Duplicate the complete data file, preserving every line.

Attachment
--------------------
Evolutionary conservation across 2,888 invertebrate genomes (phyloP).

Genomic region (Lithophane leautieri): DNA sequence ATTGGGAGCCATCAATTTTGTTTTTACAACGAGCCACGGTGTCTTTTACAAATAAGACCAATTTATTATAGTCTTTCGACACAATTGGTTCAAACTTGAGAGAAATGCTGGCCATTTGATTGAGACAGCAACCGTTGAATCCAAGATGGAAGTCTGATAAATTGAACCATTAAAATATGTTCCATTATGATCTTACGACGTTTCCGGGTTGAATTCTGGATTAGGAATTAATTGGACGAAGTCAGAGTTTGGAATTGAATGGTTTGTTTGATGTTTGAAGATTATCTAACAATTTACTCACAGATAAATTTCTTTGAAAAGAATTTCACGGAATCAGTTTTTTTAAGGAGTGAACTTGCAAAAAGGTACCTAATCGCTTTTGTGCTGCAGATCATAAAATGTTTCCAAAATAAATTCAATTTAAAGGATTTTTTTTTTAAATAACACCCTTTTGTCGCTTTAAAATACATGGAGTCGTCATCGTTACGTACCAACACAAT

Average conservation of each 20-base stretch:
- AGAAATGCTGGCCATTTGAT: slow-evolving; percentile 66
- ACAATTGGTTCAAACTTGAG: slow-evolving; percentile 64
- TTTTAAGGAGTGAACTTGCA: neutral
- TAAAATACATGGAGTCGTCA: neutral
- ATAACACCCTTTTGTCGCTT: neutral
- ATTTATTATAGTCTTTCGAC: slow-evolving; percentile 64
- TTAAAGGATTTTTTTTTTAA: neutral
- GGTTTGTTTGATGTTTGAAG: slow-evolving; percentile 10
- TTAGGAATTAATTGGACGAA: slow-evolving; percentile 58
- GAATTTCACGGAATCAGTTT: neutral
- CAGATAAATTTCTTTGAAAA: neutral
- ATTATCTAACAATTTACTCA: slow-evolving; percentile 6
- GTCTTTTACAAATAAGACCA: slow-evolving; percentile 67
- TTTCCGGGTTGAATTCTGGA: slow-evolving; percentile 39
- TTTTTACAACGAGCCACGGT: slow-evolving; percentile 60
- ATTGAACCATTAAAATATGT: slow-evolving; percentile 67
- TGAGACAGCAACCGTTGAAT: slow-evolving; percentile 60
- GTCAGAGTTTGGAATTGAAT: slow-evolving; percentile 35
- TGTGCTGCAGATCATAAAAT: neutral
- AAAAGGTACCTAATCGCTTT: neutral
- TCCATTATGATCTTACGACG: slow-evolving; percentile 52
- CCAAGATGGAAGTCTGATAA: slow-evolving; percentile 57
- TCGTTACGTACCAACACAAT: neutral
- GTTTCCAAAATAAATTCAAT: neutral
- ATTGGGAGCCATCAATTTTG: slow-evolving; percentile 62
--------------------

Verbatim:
Evolutionary conservation across 2,888 invertebrate genomes (phyloP).

Genomic region (Lithophane leautieri): DNA sequence ATTGGGAGCCATCAATTTTGTTTTTACAACGAGCCACGGTGTCTTTTACAAATAAGACCAATTTATTATAGTCTTTCGACACAATTGGTTCAAACTTGAGAGAAATGCTGGCCATTTGATTGAGACAGCAACCGTTGAATCCAAGATGGAAGTCTGATAAATTGAACCATTAAAATATGTTCCATTATGATCTTACGACGTTTCCGGGTTGAATTCTGGATTAGGAATTAATTGGACGAAGTCAGAGTTTGGAATTGAATGGTTTGTTTGATGTTTGAAGATTATCTAACAATTTACTCACAGATAAATTTCTTTGAAAAGAATTTCACGGAATCAGTTTTTTTAAGGAGTGAACTTGCAAAAAGGTACCTAATCGCTTTTGTGCTGCAGATCATAAAATGTTTCCAAAATAAATTCAATTTAAAGGATTTTTTTTTTAAATAACACCCTTTTGTCGCTTTAAAATACATGGAGTCGTCATCGTTACGTACCAACACAAT

Average conservation of each 20-base stretch:
- AGAAATGCTGGCCATTTGAT: slow-evolving; percentile 66
- ACAATTGGTTCAAACTTGAG: slow-evolving; percentile 64
- TTTTAAGGAGTGAACTTGCA: neutral
- TAAAATACATGGAGTCGTCA: neutral
- ATAACACCCTTTTGTCGCTT: neutral
- ATTTATTATAGTCTTTCGAC: slow-evolving; percentile 64
- TTAAAGGATTTTTTTTTTAA: neutral
- GGTTTGTTTGATGTTTGAAG: slow-evolving; percentile 10
- TTAGGAATTAATTGGACGAA: slow-evolving; percentile 58
- GAATTTCACGGAATCAGTTT: neutral
- CAGATAAATTTCTTTGAAAA: neutral
- ATTATCTAACAATTTACTCA: slow-evolving; percentile 6
- GTCTTTTACAAATAAGACCA: slow-evolving; percentile 67
- TTTCCGGGTTGAATTCTGGA: slow-evolving; percentile 39
- TTTTTACAACGAGCCACGGT: slow-evolving; percentile 60
- ATTGAACCATTAAAATATGT: slow-evolving; percentile 67
- TGAGACAGCAACCGTTGAAT: slow-evolving; percentile 60
- GTCAGAGTTTGGAATTGAAT: slow-evolving; percentile 35
- TGTGCTGCAGATCATAAAAT: neutral
- AAAAGGTACCTAATCGCTTT: neutral
- TCCATTATGATCTTACGACG: slow-evolving; percentile 52
- CCAAGATGGAAGTCTGATAA: slow-evolving; percentile 57
- TCGTTACGTACCAACACAAT: neutral
- GTTTCCAAAATAAATTCAAT: neutral
- ATTGGGAGCCATCAATTTTG: slow-evolving; percentile 62